Life appears to be cheap if you have learning disabilities

Published by The Times (26th December, 2018)

It is hard to imagine someone dying from gangrene in London, their flat stinking from rotting flesh. Yet this is precisely what happened to Paul, a 56-year-old man in Newham. Small blisters were found on his body and six painful months later he was dead.

Paul had Down’s syndrome and, like about 1,200 people with learning disabilities who die each year, his death was avoidable. Sadly, his fate reflects the attitudes of a society that seems oblivious to the suffering of its most disempowered citizens.

This man lived in 24-hour supposed care. Yet when he became bedridden and an ambulance was called, paramedics instantly noticed the stench of decaying body tissue. A safeguarding review found that an astonishing 27 health professionals knew of his infection but failed to act appropriately to save his life.

The terrible death of another person with learning disabilities emerged on the same day as Paul’s story. Rachel Johnston, who had brain damage from meningitis as a child, died after going for dental treatment and having all her teeth pulled out. The BBC reported two other families saying their sons had similar “full dental clearance” by the same health trust when expecting less drastic treatment. “We were very shocked,” said one man’s father. “He was very distressed. He was looking at us, like, ‘what have they done?’”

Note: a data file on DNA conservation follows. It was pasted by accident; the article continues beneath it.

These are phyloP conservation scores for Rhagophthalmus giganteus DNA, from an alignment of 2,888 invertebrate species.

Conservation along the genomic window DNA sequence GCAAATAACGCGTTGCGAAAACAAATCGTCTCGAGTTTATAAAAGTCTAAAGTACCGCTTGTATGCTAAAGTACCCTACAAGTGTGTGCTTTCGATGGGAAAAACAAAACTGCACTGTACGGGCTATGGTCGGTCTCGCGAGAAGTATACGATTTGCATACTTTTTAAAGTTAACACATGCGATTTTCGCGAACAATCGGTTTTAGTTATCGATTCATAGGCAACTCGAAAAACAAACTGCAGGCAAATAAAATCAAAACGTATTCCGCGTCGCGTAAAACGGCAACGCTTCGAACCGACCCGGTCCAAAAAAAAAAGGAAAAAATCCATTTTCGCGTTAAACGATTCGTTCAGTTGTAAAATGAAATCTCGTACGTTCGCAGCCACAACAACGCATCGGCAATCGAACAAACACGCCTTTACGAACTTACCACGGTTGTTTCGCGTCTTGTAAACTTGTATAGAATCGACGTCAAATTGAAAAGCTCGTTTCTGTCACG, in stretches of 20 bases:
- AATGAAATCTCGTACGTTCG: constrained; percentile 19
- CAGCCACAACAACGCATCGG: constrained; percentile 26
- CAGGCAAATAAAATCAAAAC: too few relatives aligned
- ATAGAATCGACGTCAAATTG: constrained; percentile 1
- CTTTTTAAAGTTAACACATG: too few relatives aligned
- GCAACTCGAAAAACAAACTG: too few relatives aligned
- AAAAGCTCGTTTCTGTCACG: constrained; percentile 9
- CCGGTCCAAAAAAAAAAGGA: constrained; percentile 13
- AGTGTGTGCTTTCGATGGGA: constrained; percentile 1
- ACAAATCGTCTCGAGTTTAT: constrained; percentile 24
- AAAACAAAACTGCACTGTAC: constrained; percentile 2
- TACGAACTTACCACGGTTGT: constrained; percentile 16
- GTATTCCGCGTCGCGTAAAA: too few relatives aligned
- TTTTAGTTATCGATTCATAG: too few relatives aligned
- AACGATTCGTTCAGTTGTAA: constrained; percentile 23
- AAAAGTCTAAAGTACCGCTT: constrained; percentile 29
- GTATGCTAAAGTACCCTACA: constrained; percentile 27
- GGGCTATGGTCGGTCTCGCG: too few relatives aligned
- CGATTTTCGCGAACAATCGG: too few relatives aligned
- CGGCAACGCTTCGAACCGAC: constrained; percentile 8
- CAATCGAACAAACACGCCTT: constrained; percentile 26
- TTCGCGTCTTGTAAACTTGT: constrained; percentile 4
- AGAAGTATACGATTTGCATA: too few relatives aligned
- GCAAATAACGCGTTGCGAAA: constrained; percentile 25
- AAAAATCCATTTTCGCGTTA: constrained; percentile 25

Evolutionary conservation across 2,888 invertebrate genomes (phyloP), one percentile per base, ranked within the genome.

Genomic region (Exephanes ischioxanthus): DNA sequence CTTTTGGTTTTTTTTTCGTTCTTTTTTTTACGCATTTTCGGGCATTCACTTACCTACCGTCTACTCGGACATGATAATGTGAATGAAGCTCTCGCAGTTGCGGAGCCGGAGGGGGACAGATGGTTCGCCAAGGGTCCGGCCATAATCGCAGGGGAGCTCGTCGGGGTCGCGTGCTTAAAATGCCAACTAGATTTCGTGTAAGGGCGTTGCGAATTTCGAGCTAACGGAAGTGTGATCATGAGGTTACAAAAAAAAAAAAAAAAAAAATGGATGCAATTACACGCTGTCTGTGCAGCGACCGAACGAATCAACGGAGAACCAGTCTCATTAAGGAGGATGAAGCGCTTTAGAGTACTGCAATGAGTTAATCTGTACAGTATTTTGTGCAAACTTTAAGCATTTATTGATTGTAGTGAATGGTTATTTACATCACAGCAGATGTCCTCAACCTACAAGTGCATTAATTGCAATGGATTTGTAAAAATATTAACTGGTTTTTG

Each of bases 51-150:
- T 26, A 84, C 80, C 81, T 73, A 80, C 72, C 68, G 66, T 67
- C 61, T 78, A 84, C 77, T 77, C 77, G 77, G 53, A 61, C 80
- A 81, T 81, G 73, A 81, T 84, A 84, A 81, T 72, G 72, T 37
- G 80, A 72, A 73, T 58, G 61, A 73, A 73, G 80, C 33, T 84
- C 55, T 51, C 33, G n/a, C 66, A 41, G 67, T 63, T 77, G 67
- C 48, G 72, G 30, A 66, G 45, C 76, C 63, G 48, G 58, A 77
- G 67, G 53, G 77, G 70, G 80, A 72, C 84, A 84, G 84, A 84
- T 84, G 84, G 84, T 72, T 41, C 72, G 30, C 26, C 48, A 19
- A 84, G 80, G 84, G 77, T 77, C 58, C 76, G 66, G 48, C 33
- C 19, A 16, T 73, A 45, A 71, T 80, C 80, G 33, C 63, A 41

Two stories on one day offering a snapshot of life, and death, for people with learning disabilities and their families in a supposedly civilised nation. People like my own daughter. People like Harvey Price, mocked by a leading comedian and now on clothing sold online simply owing to the fame of his mother, Katie. And people like Connor Sparrowhawk, a teenager left to drown in a bath in a care unit because of NHS failures. His mother’s brave campaign to spare others such misery prompted a review that found poor care contributing to early deaths. We now know people with learning disabilities die at least two decades earlier than other citizens.

The health secretary did not even bother responding properly in parliament to this review. Meanwhile vast sums are blown locking up hundreds of people with autism and learning disabilities in secure psychiatric units that make their conditions worse, despite it being cheaper and far more effective to care for them in the community.

These are people who are shunted to the fringe of society, abused on the streets, ignored in discussions on diversity, swept aside in the social care debate, the butt of crass jokes, stripped of basic rights, dying from indifference and dehumanised. Yet no one seems to really care apart from their desperate families.

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